Markets Shudder; Congress Places Economic Bets

It was quite a week in economic news. The market tanked when Treasury Secretary Timothy Geithner showed up but didn't have a lot of details. Both House and Senate passed the stimulus bill, but Obama's hopes of a bipartisanship effort never came to pass.

Host Scott Simon and NPR News Analyst Juan Williams talk about the week in politics and the passage of the stimulus bill.

Congress Approves $787 Billion Stimulus Plan

The Democratic-controlled Congress on Friday gave final approval to President Obama's $787 billion stimulus plan, a massive spending and tax cuts package designed to jump-start the nation's sagging economy. Republican opposition was nearly unanimous.

President Obama, who has lobbied vigorously for the measure, is expected to sign it within the next few days.

The American Recovery and Reinvestment Act aims to create or save about 3.5 million jobs, many of which will come from transportation, environmental, broadband and other infrastructure projects. But despite the president's early efforts to win bipartisan support for the plan, it failed to win the backing of a single House Republican, and only three moderate Republicans voted for it in the Senate.

The measure won approval in the Senate late Friday night by a vote of 60-38. Democratic Sen. Sherrod Brown cast the decisive vote after flying back to Washington aboard a government plane from his home state of Ohio, where he was mourning his mother's death. GOP Sen. John McCain of Arizona, Obama's former rival for the White House, decried what he saw as the lack of bipartisanship in the legislation.

"We want to work together with the other side," McCain said. "And this is not the example that I think the American people want us to exercise."

The House passed the measure earlier Friday on a 246-183 vote with no Republican support. Seven Democrats also voted against the package, and one Democrat voted present.

House Speaker Nancy Pelosi (D-CA) said the bill is an investment in the nation's success. "By investing in new jobs, in science and innovation, in energy, in education ... we are investing in the American people, which is the best guarantee of the success of our nation," she said.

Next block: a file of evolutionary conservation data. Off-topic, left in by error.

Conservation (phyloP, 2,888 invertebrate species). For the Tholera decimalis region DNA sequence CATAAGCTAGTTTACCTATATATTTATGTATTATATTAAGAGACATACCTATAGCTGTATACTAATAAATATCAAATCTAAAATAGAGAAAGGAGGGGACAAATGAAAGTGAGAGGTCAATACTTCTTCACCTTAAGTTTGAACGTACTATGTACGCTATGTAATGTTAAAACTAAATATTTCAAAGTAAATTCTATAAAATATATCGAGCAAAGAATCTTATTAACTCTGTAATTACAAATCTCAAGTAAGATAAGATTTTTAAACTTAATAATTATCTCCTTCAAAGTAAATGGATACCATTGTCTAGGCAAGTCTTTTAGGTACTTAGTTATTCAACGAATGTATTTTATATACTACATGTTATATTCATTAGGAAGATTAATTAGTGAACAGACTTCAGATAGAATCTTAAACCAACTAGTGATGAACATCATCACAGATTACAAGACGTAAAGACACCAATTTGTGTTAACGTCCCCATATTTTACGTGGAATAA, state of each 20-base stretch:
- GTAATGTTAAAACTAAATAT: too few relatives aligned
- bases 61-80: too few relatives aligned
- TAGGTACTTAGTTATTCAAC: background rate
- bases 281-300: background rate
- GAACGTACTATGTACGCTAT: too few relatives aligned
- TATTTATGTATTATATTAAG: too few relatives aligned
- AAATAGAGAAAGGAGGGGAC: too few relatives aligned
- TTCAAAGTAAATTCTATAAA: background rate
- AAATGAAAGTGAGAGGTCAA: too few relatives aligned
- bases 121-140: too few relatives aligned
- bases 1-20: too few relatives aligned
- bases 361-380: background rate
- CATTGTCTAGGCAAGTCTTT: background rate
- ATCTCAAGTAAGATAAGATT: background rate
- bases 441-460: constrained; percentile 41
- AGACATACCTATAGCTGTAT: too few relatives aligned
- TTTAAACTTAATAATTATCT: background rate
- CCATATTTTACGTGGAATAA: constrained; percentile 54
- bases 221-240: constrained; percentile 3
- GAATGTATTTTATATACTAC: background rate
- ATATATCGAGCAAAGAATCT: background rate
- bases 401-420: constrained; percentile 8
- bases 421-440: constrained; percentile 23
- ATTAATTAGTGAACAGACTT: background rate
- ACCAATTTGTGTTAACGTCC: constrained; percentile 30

But not everyone agreed. "This legislation falls woefully short," said House GOP Leader John Boehner of Ohio. "With a price tag of more than $1 trillion when you factor in interest, it costs every family almost $10,000 in added debt. This is an act of generational theft that our children and grandchildren will be paying for far into the future."

The Congressional Budget Office said the compromise package would cost $787.2 billion, slightly less than the $789 billion lawmakers had earlier estimated.

White House and congressional negotiators worked quickly this week to reach a compromise on competing versions of the legislation, putting them on track to meet Obama's goal of signing the bill into law by Presidents Day on Monday.

Speaking to a group of business leaders at the White House earlier Friday, Obama said the economic downturn has brought opportunities, as well as hardships.

"We have a once-in-a-generation chance to act boldly and turn adversity into opportunity, and to use this crisis as a chance to transform this economy for the 21st century," Obama said.

Obama said support from the business community and organized labor paved the way for the bill's quick passage. He has spent much of the week building support for the stimulus plan, a component of his strategy for lifting the country out of recession.

"Once Congress passes this plan and I sign it into law, a new wave of innovation, activity and construction will be unleashed all across America," Obama told a crowd in East Peoria, Ill., where he visited a Caterpillar equipment plant on Thursday. "Rebuilding our crumbling roads and bridges, repairing our dangerous dams and levees so we don't face another Katrina — think about all the work out there to be done — and Caterpillar will be selling the equipment that does the work."

The legislation, more than 1,000 pages long, was posted on the House Rules Committee Web site late Thursday. About 65 percent of the money ii0aqe measure goes toward spending, while about 35 percent goes toward tax cuts, including:

• $27.5 billion for highway projects

• $340 million for watershed and flood-prevention operations and watershed rehabilitation

• $2.5 billion for distance learning, telemedicine and broadband programs

• $150 million for economic development assistance programs

• $4.7 billion for a broadband technology opportunities program

• $6 billion for local clean water initiatives

• $21 billion to aid laid-off workers with employer-provided health insurance through COBRA

• $53.6 billion to help states deal with budget deficits

• $36.2 billion for energy spending

• $19.9 billion for aid to poor families

• a tax credit of up to $400 for low- and middle-income individuals and $800 for families

• a one-time payment of $250 to recipients of Social Security and government disability

Meanwhile, Obama economics adviser Lawrence Summers warned the public against thinking the plan would be a quick fix for the nation's ailing economy.

"We're not promising some silver bullet for the economy," Summers said in an interview Friday on NBC. "Indeed, what really is very important about President Obama's approach is his commitment to working this through step by step in its many aspects."

With additional reporting by other NPR staff and wires

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